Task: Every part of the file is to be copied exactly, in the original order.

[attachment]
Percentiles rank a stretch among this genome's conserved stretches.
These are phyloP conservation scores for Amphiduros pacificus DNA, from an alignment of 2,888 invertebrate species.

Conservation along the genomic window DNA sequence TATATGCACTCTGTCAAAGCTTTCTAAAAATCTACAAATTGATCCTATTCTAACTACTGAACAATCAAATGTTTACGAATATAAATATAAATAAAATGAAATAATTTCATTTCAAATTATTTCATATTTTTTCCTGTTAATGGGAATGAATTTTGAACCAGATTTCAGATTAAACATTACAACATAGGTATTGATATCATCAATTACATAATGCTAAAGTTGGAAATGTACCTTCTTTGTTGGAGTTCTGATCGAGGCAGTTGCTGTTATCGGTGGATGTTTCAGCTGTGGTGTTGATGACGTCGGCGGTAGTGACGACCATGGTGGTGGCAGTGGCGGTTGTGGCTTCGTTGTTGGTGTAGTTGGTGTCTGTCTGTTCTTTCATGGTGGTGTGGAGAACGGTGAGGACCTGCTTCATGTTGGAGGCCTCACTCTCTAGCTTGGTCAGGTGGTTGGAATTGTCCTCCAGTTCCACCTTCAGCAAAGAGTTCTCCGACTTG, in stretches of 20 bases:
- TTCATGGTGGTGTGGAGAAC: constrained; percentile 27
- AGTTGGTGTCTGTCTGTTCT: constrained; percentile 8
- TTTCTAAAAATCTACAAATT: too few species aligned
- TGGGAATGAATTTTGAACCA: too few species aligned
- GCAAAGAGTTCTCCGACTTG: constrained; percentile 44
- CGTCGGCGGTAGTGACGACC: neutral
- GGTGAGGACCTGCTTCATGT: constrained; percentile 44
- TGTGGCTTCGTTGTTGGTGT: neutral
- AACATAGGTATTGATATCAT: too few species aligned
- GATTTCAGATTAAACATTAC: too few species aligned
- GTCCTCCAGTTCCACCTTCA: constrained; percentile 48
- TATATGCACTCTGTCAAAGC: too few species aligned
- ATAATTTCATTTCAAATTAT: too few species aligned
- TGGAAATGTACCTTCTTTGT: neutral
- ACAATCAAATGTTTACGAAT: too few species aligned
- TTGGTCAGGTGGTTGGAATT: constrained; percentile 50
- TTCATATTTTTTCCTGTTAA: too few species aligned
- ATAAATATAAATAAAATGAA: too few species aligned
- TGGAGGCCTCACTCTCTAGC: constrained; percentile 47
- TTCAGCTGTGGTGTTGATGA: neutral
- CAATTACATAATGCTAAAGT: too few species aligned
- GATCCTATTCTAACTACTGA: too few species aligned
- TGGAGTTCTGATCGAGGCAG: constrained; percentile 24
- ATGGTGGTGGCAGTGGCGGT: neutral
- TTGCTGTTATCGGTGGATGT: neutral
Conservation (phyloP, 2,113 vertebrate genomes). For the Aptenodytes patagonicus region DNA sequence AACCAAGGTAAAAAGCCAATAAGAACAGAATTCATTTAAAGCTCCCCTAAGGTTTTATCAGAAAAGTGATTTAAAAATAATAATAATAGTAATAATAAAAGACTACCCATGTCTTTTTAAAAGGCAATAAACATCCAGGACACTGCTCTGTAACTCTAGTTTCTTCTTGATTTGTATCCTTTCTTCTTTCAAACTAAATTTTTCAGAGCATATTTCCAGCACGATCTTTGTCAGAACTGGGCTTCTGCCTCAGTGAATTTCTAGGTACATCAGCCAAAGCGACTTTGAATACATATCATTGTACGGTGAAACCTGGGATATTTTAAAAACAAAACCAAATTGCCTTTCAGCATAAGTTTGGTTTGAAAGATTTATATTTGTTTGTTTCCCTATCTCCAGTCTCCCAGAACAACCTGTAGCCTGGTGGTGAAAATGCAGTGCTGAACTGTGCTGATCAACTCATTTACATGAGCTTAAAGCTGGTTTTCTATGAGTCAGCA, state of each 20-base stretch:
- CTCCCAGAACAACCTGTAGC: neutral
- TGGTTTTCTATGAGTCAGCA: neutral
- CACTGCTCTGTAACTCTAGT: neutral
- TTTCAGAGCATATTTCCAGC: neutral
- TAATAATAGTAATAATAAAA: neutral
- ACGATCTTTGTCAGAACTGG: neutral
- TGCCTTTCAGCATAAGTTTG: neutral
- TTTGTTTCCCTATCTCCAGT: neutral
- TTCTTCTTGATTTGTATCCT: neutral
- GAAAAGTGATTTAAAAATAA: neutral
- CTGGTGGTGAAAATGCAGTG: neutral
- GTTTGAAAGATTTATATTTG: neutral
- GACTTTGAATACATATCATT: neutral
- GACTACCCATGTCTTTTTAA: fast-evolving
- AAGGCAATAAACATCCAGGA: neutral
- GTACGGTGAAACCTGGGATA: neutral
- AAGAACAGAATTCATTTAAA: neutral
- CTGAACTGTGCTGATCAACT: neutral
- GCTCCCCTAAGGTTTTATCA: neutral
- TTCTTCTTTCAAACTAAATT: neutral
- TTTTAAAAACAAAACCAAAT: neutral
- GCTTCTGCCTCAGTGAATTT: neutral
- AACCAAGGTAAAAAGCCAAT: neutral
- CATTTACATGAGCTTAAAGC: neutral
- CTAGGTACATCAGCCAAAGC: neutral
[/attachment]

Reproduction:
Percentiles rank a stretch among this genome's conserved stretches.
These are phyloP conservation scores for Amphiduros pacificus DNA, from an alignment of 2,888 invertebrate species.

Conservation along the genomic window DNA sequence TATATGCACTCTGTCAAAGCTTTCTAAAAATCTACAAATTGATCCTATTCTAACTACTGAACAATCAAATGTTTACGAATATAAATATAAATAAAATGAAATAATTTCATTTCAAATTATTTCATATTTTTTCCTGTTAATGGGAATGAATTTTGAACCAGATTTCAGATTAAACATTACAACATAGGTATTGATATCATCAATTACATAATGCTAAAGTTGGAAATGTACCTTCTTTGTTGGAGTTCTGATCGAGGCAGTTGCTGTTATCGGTGGATGTTTCAGCTGTGGTGTTGATGACGTCGGCGGTAGTGACGACCATGGTGGTGGCAGTGGCGGTTGTGGCTTCGTTGTTGGTGTAGTTGGTGTCTGTCTGTTCTTTCATGGTGGTGTGGAGAACGGTGAGGACCTGCTTCATGTTGGAGGCCTCACTCTCTAGCTTGGTCAGGTGGTTGGAATTGTCCTCCAGTTCCACCTTCAGCAAAGAGTTCTCCGACTTG, in stretches of 20 bases:
- TTCATGGTGGTGTGGAGAAC: constrained; percentile 27
- AGTTGGTGTCTGTCTGTTCT: constrained; percentile 8
- TTTCTAAAAATCTACAAATT: too few species aligned
- TGGGAATGAATTTTGAACCA: too few species aligned
- GCAAAGAGTTCTCCGACTTG: constrained; percentile 44
- CGTCGGCGGTAGTGACGACC: neutral
- GGTGAGGACCTGCTTCATGT: constrained; percentile 44
- TGTGGCTTCGTTGTTGGTGT: neutral
- AACATAGGTATTGATATCAT: too few species aligned
- GATTTCAGATTAAACATTAC: too few species aligned
- GTCCTCCAGTTCCACCTTCA: constrained; percentile 48
- TATATGCACTCTGTCAAAGC: too few species aligned
- ATAATTTCATTTCAAATTAT: too few species aligned
- TGGAAATGTACCTTCTTTGT: neutral
- ACAATCAAATGTTTACGAAT: too few species aligned
- TTGGTCAGGTGGTTGGAATT: constrained; percentile 50
- TTCATATTTTTTCCTGTTAA: too few species aligned
- ATAAATATAAATAAAATGAA: too few species aligned
- TGGAGGCCTCACTCTCTAGC: constrained; percentile 47
- TTCAGCTGTGGTGTTGATGA: neutral
- CAATTACATAATGCTAAAGT: too few species aligned
- GATCCTATTCTAACTACTGA: too few species aligned
- TGGAGTTCTGATCGAGGCAG: constrained; percentile 24
- ATGGTGGTGGCAGTGGCGGT: neutral
- TTGCTGTTATCGGTGGATGT: neutral
Conservation (phyloP, 2,113 vertebrate genomes). For the Aptenodytes patagonicus region DNA sequence AACCAAGGTAAAAAGCCAATAAGAACAGAATTCATTTAAAGCTCCCCTAAGGTTTTATCAGAAAAGTGATTTAAAAATAATAATAATAGTAATAATAAAAGACTACCCATGTCTTTTTAAAAGGCAATAAACATCCAGGACACTGCTCTGTAACTCTAGTTTCTTCTTGATTTGTATCCTTTCTTCTTTCAAACTAAATTTTTCAGAGCATATTTCCAGCACGATCTTTGTCAGAACTGGGCTTCTGCCTCAGTGAATTTCTAGGTACATCAGCCAAAGCGACTTTGAATACATATCATTGTACGGTGAAACCTGGGATATTTTAAAAACAAAACCAAATTGCCTTTCAGCATAAGTTTGGTTTGAAAGATTTATATTTGTTTGTTTCCCTATCTCCAGTCTCCCAGAACAACCTGTAGCCTGGTGGTGAAAATGCAGTGCTGAACTGTGCTGATCAACTCATTTACATGAGCTTAAAGCTGGTTTTCTATGAGTCAGCA, state of each 20-base stretch:
- CTCCCAGAACAACCTGTAGC: neutral
- TGGTTTTCTATGAGTCAGCA: neutral
- CACTGCTCTGTAACTCTAGT: neutral
- TTTCAGAGCATATTTCCAGC: neutral
- TAATAATAGTAATAATAAAA: neutral
- ACGATCTTTGTCAGAACTGG: neutral
- TGCCTTTCAGCATAAGTTTG: neutral
- TTTGTTTCCCTATCTCCAGT: neutral
- TTCTTCTTGATTTGTATCCT: neutral
- GAAAAGTGATTTAAAAATAA: neutral
- CTGGTGGTGAAAATGCAGTG: neutral
- GTTTGAAAGATTTATATTTG: neutral
- GACTTTGAATACATATCATT: neutral
- GACTACCCATGTCTTTTTAA: fast-evolving
- AAGGCAATAAACATCCAGGA: neutral
- GTACGGTGAAACCTGGGATA: neutral
- AAGAACAGAATTCATTTAAA: neutral
- CTGAACTGTGCTGATCAACT: neutral
- GCTCCCCTAAGGTTTTATCA: neutral
- TTCTTCTTTCAAACTAAATT: neutral
- TTTTAAAAACAAAACCAAAT: neutral
- GCTTCTGCCTCAGTGAATTT: neutral
- AACCAAGGTAAAAAGCCAAT: neutral
- CATTTACATGAGCTTAAAGC: neutral
- CTAGGTACATCAGCCAAAGC: neutral